Under the Silver Lake (R)
“Used to be, a hundred years ago, you know, any moron could kinda wander into the woods and look behind a rock or s–t and discover some cool new thing, you know? Not anymore. Where’s the mystery that makes everything worthwhile? We crave mystery ‘cause there’s none left.” These musings come from Under the Silver […]
There are two extremes when it comes to film criticism: Romance and Reason. Those of a leftist temperament almost always veer too far into emotional fancy; those of the right tend to get bogged down with intellectual analysis. The truth is that film, like most forms of media, is a rough and ready mixture of […]
Memento: Truth vs. Happiness (R)
After seeing Inception for the first time in the summer of 2010, Christopher Nolan quickly became my favorite director. Although my enthusiasm has waned over the years, as his films have grown less character driven and more spectacle oriented, I still have a certain fondness for earlier works like Memento.
Blade Runner 2049 (R)
Though it has now haunted me for nine months, when I first saw Blade Runner 2049, I did not find it very impressive. The Blade Runner of 1982 is a mad miracle of a movie and a hard act to follow. Though it would not likely be considered a very good film by most conventional metrics, it is […]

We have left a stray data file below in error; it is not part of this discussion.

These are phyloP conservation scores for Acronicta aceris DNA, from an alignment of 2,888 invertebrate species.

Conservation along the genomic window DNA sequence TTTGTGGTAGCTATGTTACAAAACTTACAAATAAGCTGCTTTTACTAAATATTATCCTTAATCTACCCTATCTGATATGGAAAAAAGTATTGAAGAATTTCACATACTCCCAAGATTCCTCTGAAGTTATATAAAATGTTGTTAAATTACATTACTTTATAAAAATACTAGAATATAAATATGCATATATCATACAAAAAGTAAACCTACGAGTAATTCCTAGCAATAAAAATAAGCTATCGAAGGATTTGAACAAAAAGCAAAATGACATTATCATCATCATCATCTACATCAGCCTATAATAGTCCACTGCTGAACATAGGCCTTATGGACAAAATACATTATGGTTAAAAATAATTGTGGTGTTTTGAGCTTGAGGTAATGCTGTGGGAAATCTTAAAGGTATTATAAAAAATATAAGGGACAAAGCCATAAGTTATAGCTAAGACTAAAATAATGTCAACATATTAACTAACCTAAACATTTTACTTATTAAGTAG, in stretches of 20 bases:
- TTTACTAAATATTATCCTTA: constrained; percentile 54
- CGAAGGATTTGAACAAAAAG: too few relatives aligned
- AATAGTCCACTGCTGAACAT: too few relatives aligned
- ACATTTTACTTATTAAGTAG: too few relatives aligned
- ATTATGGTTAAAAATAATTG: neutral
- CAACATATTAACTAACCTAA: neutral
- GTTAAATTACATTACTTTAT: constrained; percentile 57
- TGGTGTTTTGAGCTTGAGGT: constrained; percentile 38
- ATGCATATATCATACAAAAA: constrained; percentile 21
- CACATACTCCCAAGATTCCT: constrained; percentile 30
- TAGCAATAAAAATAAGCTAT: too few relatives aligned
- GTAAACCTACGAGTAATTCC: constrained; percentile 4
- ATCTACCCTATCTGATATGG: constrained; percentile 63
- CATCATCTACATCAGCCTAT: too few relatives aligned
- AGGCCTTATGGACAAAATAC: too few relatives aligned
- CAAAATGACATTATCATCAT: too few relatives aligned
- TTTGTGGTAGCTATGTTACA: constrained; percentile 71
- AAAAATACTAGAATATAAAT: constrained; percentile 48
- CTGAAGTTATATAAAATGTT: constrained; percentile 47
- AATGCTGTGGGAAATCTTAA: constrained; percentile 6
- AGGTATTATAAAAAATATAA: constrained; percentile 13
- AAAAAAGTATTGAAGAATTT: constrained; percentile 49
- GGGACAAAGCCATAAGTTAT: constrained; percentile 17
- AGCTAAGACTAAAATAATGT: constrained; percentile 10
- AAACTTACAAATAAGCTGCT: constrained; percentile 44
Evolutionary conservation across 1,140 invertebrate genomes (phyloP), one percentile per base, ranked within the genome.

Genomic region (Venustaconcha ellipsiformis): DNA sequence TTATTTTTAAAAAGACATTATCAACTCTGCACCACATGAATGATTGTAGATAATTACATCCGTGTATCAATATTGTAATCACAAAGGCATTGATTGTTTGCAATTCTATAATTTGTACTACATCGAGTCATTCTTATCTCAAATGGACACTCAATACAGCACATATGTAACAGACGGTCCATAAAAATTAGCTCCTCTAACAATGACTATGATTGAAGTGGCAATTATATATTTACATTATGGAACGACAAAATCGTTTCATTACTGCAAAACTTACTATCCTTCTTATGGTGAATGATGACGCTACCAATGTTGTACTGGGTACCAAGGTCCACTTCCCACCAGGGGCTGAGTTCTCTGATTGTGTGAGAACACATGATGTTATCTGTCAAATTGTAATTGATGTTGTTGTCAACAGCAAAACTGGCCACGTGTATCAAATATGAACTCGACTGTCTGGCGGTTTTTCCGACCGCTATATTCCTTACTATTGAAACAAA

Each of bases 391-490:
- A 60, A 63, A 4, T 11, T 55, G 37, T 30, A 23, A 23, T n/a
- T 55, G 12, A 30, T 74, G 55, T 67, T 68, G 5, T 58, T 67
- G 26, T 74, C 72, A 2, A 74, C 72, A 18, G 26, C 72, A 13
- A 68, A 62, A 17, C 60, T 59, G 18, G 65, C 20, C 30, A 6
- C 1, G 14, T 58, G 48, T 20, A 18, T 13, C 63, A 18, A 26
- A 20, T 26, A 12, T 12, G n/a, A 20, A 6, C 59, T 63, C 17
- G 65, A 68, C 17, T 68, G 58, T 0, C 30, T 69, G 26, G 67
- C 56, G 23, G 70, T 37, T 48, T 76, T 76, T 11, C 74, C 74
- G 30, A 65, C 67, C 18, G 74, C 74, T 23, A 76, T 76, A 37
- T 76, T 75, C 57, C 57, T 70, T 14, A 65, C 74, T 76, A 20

The Lady from Shanghai (Not Rated)
Orson Welles’ The Lady from Shanghai begins with the sea, roiling and foaming beneath the opening credits. Many films noir are laden with existential anxieties; indeed, fatalism and cynicism are as commonplace in the genre as stylized lighting, bantering innuendoes, and convoluted crimes.
Macbeth: Post-traumatic Stress and the Pre-Christian World (R)
Shakespeare wouldn’t be Shakespeare if we did not have reasons to argue about him. Part of what makes his plays so enduring is their ability to tolerate the conjunctions “both … and …” However, it does make writing about him always a challenge, even though thousands (millions, if you include students) have done so before. […]
Black Mass: The Cost of Looking the Other Way (R)
Bostonians can rest assured that, unlike his earlier crime film Out of the Furnace, their home city is portrayed as being remediable. It does not even seem to be particularly corrupt. What it is, however, is tribal, with the Irish and Italians constantly at one another’s throats. It is a tribalism which not only defines allegiances in the criminal underworld but also among police and federal authorities.
What Kind Of A Man Are You? (R)
Speaking of his wife and her brawny boss who is over for dinner, small town barber Ed Crane looks at the two flirting in his kitchen and remarks dryly to us, “I guess Doris liked all that he-man stuff. Sometimes I had the feeling that she and Big Dave were a lot closer than they […]
Where the Violent Bear It Away: A Most Violent Year (R)
In a decadent society, decency is a sin, and it is one of the few that is unforgiveable. This is a lesson learned by Abel Morales (Oscar Isaac), the borderline hero and heating oil entrepreneur at the center of J. C. Chandor’s A Most Violent Year, although he insists on learning the hard way. Adversity is […]